The clinics/sites provide wrap-around support for victims. There is a definite awareness that the impacts of being stalked are varied and problematic, ranging from being anxious and fearful for their own safety or longer-term trauma. They also work with the perpetrators and provide careful intervention in response.
David emphasised that they focus on all cases, not just the more typically well-known instances that involve homicide or celebrities. Stalking can have hugely detrimental impacts that can continue to manifest even after it is ‘dealt with’, even if there’s no risk of violence or homicide it can be psychologically traumatic.
The best case scenario outcome is that the perpetrator stops stalking behaviours and does not continue and this is what they are trying to facilitate via the anti-stalking unit. However, they acknowledged that someone never stalking again is not their marker for success. Ultimately, the aim is to prevent and minimise the risk the individual perpetrator poses.
Tackle the problem
Dan highlighted that they want to really address all perpetrators as there are assumptions that perpetrators can be considered to be unstable and mentally unwell. The belief is that this drives their behaviour and therefore should be a factor in how perpetrators are responded to. However, he said that not everyone who is a perpetrator falls into this category and are not actually deemed mentally unwell enough to access those kind of treatment and services. The concern is thinking about how to address those who lie outside of that categorisation and targeting the “underlying motivation for that behaviour when people aren’t mentally ill”. It’s really about trying to challenge assumptions and think pragmatically to effectively address the issue.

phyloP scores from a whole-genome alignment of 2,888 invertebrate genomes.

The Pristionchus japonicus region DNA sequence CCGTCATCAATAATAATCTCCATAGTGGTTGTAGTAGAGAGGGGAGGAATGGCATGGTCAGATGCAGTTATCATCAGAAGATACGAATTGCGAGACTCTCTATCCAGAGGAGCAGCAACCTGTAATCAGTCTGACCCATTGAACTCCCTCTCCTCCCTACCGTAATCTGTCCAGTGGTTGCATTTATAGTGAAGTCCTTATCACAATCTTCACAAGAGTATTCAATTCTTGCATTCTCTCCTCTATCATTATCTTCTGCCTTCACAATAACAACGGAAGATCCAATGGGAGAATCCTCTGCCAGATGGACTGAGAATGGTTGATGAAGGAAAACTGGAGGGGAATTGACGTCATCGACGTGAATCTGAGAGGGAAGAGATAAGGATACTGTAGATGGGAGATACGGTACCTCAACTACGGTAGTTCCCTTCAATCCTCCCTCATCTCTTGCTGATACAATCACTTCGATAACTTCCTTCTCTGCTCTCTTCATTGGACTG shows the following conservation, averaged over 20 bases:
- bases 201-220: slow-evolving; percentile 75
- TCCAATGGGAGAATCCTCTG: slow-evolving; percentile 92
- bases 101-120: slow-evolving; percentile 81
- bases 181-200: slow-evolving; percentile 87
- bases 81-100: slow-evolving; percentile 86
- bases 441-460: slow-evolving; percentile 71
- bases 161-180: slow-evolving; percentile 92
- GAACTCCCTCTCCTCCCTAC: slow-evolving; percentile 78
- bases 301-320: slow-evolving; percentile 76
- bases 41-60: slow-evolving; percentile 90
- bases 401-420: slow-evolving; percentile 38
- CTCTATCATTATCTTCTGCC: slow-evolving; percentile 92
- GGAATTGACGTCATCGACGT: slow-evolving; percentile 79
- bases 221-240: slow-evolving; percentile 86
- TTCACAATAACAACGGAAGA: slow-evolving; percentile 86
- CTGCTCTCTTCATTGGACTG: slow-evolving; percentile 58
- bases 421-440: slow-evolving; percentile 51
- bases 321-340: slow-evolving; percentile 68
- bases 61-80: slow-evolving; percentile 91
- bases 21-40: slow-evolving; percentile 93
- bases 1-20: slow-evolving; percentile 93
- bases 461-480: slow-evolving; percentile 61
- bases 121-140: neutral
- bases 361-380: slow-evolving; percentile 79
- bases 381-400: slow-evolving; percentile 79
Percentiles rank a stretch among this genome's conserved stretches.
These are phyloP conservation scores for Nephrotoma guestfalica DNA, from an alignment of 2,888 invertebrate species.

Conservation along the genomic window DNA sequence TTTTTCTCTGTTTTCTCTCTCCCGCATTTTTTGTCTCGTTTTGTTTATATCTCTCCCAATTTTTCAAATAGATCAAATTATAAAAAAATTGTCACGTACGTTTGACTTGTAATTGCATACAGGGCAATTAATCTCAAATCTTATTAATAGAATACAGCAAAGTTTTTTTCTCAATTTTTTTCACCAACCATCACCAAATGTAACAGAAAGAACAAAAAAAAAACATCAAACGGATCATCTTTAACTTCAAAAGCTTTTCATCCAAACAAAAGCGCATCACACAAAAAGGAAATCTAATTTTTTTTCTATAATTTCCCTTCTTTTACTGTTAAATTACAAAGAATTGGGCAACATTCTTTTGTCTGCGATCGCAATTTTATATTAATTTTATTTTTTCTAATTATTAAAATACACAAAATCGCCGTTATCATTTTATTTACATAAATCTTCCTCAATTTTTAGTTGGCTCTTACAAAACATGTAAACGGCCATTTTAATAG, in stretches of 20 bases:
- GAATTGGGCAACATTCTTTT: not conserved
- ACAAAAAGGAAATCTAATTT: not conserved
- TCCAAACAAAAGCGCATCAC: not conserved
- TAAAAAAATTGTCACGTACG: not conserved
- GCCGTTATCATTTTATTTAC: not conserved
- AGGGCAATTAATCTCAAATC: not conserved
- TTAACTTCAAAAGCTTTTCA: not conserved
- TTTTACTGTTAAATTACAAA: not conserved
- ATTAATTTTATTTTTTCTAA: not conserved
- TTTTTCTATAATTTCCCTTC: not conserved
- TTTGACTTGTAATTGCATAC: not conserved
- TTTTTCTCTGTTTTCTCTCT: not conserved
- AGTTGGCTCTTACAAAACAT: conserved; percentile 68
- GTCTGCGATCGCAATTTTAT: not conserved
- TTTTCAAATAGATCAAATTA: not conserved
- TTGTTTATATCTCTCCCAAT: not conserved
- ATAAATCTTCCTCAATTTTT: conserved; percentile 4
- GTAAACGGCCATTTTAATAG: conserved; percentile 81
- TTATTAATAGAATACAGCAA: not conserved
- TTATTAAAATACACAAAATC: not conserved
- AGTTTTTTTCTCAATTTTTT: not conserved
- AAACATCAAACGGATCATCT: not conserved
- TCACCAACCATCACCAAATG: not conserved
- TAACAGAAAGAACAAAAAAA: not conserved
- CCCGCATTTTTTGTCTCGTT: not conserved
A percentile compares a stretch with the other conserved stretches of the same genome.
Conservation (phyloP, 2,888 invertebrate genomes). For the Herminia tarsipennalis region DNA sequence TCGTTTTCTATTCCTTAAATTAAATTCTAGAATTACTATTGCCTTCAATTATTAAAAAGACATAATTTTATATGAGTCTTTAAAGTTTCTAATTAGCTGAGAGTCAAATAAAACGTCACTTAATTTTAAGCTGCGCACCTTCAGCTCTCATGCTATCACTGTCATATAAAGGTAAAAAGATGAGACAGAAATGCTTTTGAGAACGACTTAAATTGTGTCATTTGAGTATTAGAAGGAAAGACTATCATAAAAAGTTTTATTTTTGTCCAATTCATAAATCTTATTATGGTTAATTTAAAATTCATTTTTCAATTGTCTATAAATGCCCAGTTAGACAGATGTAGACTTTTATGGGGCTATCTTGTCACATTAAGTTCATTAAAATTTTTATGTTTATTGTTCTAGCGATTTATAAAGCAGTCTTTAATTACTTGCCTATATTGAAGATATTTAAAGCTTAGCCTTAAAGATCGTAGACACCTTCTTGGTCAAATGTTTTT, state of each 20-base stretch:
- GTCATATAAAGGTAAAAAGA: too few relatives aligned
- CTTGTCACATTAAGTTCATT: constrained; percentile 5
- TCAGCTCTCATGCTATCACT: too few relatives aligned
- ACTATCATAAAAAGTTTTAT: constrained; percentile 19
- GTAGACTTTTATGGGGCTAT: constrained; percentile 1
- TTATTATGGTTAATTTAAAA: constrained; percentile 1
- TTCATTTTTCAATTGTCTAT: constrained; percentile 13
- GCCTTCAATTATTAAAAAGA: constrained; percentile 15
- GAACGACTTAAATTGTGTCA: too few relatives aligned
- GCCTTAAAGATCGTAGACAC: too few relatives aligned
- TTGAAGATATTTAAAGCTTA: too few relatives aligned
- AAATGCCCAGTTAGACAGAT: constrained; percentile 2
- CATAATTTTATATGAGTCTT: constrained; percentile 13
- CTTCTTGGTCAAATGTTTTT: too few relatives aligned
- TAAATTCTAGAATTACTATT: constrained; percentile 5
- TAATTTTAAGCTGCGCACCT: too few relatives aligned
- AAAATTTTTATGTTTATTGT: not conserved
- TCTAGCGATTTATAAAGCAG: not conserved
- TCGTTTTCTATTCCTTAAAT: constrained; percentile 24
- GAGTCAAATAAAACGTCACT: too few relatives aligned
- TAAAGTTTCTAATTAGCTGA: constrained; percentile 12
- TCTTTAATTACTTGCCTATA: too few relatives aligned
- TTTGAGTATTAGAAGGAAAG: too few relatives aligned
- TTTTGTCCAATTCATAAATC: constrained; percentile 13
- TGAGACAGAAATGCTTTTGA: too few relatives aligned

It was also acknowledged that in the instances of anyone stalking, especially if they do suffer from mental health issues, prison and/or punitive measures are not always adequate because they are further damaging someone who is vulnerable, unhappy and also in a position where they may be provoked or not deterred from continuing on. Indeed, stalking can continue even if the perpetrator is in custody.
David stated that punishment with the mentality of simply “lock them up and throw away the key” is not the best way of addressing stalking as it doesn’t address the risks involved. He said that it “makes sense to tackle the problem” itself, which is a better perspective to adopt across the whole criminal justice system. Punishment is needed where it’s deserved but also isn’t always best in itself.
Collaboration and problem-solving
Dan emphasised that it is not just police and the criminal justice system that are actors in tackling stalking. There is a psychological perspective that comes in with having mental health workers involved and there is a definitive multi-agency and collaborative response in interventions and how it is delivered. Hundreds of people across statutory services have been trained, from GPs to police to social workers. There is also work being done to provide a consultation model and service.